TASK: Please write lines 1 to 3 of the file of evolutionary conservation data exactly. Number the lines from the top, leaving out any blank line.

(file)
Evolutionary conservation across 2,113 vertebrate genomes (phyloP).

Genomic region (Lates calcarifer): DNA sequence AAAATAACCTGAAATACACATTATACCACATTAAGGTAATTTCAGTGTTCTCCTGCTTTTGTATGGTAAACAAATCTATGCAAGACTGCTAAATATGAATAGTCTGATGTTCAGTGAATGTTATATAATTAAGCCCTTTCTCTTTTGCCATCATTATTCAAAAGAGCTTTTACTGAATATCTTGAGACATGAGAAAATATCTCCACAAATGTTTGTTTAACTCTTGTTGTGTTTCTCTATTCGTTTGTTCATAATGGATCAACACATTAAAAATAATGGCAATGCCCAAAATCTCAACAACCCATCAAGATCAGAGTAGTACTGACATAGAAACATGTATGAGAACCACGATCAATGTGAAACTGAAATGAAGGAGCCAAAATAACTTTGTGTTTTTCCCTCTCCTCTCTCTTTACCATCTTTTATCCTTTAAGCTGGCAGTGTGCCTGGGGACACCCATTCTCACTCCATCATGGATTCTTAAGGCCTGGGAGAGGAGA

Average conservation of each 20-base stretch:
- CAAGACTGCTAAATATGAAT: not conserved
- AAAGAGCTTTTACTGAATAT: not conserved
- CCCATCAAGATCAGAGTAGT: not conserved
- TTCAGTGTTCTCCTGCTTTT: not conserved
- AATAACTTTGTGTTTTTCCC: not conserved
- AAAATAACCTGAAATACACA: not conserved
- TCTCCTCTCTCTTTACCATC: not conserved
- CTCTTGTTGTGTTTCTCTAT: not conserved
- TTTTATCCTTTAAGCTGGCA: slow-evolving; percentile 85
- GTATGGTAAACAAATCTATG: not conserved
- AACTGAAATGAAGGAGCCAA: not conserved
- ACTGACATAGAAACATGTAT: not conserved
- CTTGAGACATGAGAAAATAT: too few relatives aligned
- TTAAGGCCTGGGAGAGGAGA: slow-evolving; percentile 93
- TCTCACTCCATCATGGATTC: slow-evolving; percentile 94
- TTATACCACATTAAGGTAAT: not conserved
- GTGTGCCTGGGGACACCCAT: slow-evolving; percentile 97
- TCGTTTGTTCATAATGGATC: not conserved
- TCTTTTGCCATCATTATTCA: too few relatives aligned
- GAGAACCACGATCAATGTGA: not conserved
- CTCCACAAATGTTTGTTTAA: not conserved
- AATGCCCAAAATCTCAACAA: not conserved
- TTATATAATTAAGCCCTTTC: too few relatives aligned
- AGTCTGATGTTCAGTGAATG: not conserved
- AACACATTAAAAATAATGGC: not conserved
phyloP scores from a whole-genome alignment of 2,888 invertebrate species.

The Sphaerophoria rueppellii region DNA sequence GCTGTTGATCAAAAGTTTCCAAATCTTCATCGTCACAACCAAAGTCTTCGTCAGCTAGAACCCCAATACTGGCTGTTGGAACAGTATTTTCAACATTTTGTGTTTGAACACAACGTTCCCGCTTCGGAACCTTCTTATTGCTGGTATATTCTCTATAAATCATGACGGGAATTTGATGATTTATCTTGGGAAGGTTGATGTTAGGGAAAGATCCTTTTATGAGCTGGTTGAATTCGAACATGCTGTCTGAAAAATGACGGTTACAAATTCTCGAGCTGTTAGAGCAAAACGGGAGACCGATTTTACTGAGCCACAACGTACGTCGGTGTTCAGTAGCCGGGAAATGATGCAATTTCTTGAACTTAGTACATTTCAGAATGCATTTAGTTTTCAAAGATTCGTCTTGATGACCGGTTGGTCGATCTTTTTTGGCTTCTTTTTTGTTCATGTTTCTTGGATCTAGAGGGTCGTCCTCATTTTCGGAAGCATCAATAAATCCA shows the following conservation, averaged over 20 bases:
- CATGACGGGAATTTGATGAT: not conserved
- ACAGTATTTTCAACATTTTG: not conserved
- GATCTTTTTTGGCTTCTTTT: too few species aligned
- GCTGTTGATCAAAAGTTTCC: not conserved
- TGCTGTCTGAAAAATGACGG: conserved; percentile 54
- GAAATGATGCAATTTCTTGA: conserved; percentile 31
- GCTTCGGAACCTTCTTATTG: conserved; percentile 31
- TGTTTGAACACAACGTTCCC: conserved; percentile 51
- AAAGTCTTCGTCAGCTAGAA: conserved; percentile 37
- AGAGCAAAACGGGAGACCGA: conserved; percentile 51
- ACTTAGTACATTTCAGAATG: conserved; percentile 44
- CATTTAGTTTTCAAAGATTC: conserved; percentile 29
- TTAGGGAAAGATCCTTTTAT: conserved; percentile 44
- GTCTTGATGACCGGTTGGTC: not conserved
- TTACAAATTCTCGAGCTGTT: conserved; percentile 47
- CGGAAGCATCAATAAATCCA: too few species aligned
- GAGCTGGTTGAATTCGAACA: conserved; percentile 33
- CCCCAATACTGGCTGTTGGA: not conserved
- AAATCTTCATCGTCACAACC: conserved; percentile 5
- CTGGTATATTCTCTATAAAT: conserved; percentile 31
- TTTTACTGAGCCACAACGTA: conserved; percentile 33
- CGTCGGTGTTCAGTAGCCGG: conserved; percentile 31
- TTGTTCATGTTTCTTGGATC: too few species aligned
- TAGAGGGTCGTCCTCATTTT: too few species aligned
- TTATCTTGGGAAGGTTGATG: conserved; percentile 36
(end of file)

Evolutionary conservation across 2,113 vertebrate genomes (phyloP).

Genomic region (Lates calcarifer): DNA sequence AAAATAACCTGAAATACACATTATACCACATTAAGGTAATTTCAGTGTTCTCCTGCTTTTGTATGGTAAACAAATCTATGCAAGACTGCTAAATATGAATAGTCTGATGTTCAGTGAATGTTATATAATTAAGCCCTTTCTCTTTTGCCATCATTATTCAAAAGAGCTTTTACTGAATATCTTGAGACATGAGAAAATATCTCCACAAATGTTTGTTTAACTCTTGTTGTGTTTCTCTATTCGTTTGTTCATAATGGATCAACACATTAAAAATAATGGCAATGCCCAAAATCTCAACAACCCATCAAGATCAGAGTAGTACTGACATAGAAACATGTATGAGAACCACGATCAATGTGAAACTGAAATGAAGGAGCCAAAATAACTTTGTGTTTTTCCCTCTCCTCTCTCTTTACCATCTTTTATCCTTTAAGCTGGCAGTGTGCCTGGGGACACCCATTCTCACTCCATCATGGATTCTTAAGGCCTGGGAGAGGAGA

Average conservation of each 20-base stretch: